Eyewear in the spotlight at this year's Spring Racing Carnival

Eyewear in the spotlight at this year’s Spring Racing Carnival

Image source: Glam Adelaide

With spring racing season underway, the team at Good vision for life has shared its top sunglasses trends for 2019, with 70s styles and oversized frames making a comeback.

This is what we can expect to see trackside during this year’s carnival:

  • Oversized is the new skinny - say goodbye to small, thin frames that provide zero coverage and say hello to big, chunky looks
  • Cat eyes are here to stay - the cat eye has been steadily making its way up the fashion ladder for years – a natural toned pair is the perfect addition to any race day outfit
  • The 70s have made a comeback - think strong, rectangular shapes and rose-coloured lenses
  • Go bold and bright - daring colours are on trend again, so don’t be afraid to pair a sophisticated outfit with a primary-coloured frame for a pop of colour

 

Eyewear in the spotlight at this year's Spring Racing Carnival
Instagram influencer Steph Claire Smith

When selecting sunglasses to complete their spring racing look, the team at Good vision for life encourages racegoers to also consider the ultraviolet (UV) protection in their eyewear accessories. Lenses with an Australian Standard category three and four UV protection will absorb more than 95 per cent of UV radiation.

Optometrist Luke Arundel from Optometry Australia said: “Not all sunglasses are made equal, in fact, some sunnies are actually labelled fashion spectacles and not sunglasses at all, as they provide zero UV protection.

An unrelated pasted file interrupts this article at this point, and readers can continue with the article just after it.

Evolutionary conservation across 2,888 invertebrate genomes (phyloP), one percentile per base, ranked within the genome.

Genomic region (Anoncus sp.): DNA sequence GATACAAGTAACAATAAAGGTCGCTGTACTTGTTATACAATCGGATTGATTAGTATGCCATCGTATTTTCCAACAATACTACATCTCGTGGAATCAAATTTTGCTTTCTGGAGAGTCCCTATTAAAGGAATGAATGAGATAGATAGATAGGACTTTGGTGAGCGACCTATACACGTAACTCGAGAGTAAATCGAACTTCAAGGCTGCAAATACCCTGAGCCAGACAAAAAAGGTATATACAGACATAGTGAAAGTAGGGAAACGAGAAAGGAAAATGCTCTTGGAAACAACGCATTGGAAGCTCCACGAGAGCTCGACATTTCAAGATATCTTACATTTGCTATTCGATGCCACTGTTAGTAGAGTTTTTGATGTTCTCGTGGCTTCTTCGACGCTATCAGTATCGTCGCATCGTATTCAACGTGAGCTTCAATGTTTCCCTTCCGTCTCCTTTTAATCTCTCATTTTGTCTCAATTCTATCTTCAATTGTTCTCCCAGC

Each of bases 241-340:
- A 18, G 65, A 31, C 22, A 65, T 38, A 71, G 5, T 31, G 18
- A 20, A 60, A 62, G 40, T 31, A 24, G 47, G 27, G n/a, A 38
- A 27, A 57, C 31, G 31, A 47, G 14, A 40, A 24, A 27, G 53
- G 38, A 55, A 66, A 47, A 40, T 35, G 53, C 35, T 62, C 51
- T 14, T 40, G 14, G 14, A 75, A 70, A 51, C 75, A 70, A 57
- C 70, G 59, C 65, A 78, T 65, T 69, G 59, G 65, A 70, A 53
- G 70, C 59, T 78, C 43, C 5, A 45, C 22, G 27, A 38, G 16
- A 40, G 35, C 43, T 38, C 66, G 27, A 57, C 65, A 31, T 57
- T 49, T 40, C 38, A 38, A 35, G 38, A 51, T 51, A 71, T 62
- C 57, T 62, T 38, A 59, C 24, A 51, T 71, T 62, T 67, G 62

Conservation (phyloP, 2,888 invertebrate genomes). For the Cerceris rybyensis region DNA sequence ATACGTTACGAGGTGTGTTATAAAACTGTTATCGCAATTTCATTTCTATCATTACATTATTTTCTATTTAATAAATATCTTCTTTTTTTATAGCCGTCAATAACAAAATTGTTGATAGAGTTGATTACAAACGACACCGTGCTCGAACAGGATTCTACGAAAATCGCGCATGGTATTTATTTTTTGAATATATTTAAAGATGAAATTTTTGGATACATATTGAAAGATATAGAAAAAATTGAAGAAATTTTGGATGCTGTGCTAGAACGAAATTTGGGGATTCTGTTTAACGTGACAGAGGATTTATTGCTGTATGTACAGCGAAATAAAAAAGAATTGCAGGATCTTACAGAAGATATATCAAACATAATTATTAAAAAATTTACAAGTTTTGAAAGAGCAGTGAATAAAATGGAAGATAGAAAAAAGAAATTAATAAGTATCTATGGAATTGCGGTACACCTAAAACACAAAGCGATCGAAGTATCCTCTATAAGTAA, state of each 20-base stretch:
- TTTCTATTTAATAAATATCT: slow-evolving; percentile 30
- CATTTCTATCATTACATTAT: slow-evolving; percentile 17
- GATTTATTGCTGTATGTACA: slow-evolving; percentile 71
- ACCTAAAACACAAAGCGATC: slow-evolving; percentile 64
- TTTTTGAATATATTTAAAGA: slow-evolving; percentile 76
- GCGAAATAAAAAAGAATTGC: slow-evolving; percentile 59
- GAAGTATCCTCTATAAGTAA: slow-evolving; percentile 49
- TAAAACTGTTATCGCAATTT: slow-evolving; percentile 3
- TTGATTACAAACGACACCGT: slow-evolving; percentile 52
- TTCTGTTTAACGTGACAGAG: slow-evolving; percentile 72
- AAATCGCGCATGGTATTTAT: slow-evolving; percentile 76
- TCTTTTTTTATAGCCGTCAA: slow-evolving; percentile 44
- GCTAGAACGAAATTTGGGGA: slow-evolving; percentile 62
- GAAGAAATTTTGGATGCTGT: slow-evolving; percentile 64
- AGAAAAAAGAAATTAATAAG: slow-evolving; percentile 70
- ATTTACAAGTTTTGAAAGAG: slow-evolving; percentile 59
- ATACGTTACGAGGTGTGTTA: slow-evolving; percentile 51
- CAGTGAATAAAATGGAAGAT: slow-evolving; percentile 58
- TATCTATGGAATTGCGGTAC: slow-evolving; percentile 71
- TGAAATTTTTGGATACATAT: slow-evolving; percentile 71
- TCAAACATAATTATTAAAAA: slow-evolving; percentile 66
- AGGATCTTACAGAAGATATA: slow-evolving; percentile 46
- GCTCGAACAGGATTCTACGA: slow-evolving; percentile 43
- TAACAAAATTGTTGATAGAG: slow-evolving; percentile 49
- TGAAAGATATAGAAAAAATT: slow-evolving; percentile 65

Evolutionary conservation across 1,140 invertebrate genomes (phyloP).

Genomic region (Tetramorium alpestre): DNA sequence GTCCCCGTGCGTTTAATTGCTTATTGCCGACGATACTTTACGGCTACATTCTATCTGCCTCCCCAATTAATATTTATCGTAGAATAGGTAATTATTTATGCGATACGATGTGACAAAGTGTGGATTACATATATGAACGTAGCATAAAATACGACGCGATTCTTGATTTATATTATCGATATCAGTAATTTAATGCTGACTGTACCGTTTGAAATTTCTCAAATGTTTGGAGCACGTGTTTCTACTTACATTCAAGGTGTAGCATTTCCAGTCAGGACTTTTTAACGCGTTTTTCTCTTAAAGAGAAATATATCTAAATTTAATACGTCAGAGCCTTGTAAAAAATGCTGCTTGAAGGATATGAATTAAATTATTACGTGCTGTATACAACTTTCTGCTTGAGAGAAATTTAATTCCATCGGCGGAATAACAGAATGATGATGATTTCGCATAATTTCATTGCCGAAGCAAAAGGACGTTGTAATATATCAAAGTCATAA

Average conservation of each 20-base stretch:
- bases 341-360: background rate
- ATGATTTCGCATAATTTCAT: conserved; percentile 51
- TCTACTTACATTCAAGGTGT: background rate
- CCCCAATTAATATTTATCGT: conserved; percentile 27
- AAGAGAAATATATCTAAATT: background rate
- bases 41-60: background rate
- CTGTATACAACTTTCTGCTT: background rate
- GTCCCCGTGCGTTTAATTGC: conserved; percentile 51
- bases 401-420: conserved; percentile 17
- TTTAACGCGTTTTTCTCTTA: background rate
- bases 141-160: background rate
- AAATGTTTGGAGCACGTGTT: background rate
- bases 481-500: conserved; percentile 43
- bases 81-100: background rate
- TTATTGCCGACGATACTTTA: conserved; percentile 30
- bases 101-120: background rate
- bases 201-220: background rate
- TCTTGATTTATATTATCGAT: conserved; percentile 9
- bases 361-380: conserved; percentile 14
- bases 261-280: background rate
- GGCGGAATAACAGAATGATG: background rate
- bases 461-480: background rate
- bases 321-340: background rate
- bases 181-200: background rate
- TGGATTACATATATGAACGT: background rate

“Racing has a strong tradition of dressing smartly and appropriately, however, it’s really important for racegoers to carry this sentiment through to their sunglasses. A category three or four Australian Standard lens will provide you with instant sun glare reduction and UV protection, while also keeping your look in check.”

The average race day starts at 11am and wraps up at 5pm, leaving attendees exposed to UV rays for up to six hours – over 5.5 hours more than the daily recommendation of sun exposure for adequate Vitamin D.

Too much UV radiation can lead to eye health problems ranging from short-term irritation and inflammation, to long-term permanent damage such as cataracts, macular degeneration and skin cancer around the eyes and eyelids.

“Even though it feels like the harsh summer sun hasn’t hit just yet, it actually sits lower on the horizon in spring which results in more damaging UV rays directly entering the eye,” said Arundel.

“Importantly, 90 per cent of UV radiation can penetrate clouds, so it’s also not just on super bright days that we can be suffering UV damage.”

Opting for a wide-brimmed hat can also help reduce UV radiation to the eyes by 50 per cent, so forget headbands and fascinators – instead, don a big statement hat and UV protection sunglasses this spring racing carnival.

To get protected this spring, visit your optometrist for expert advice.

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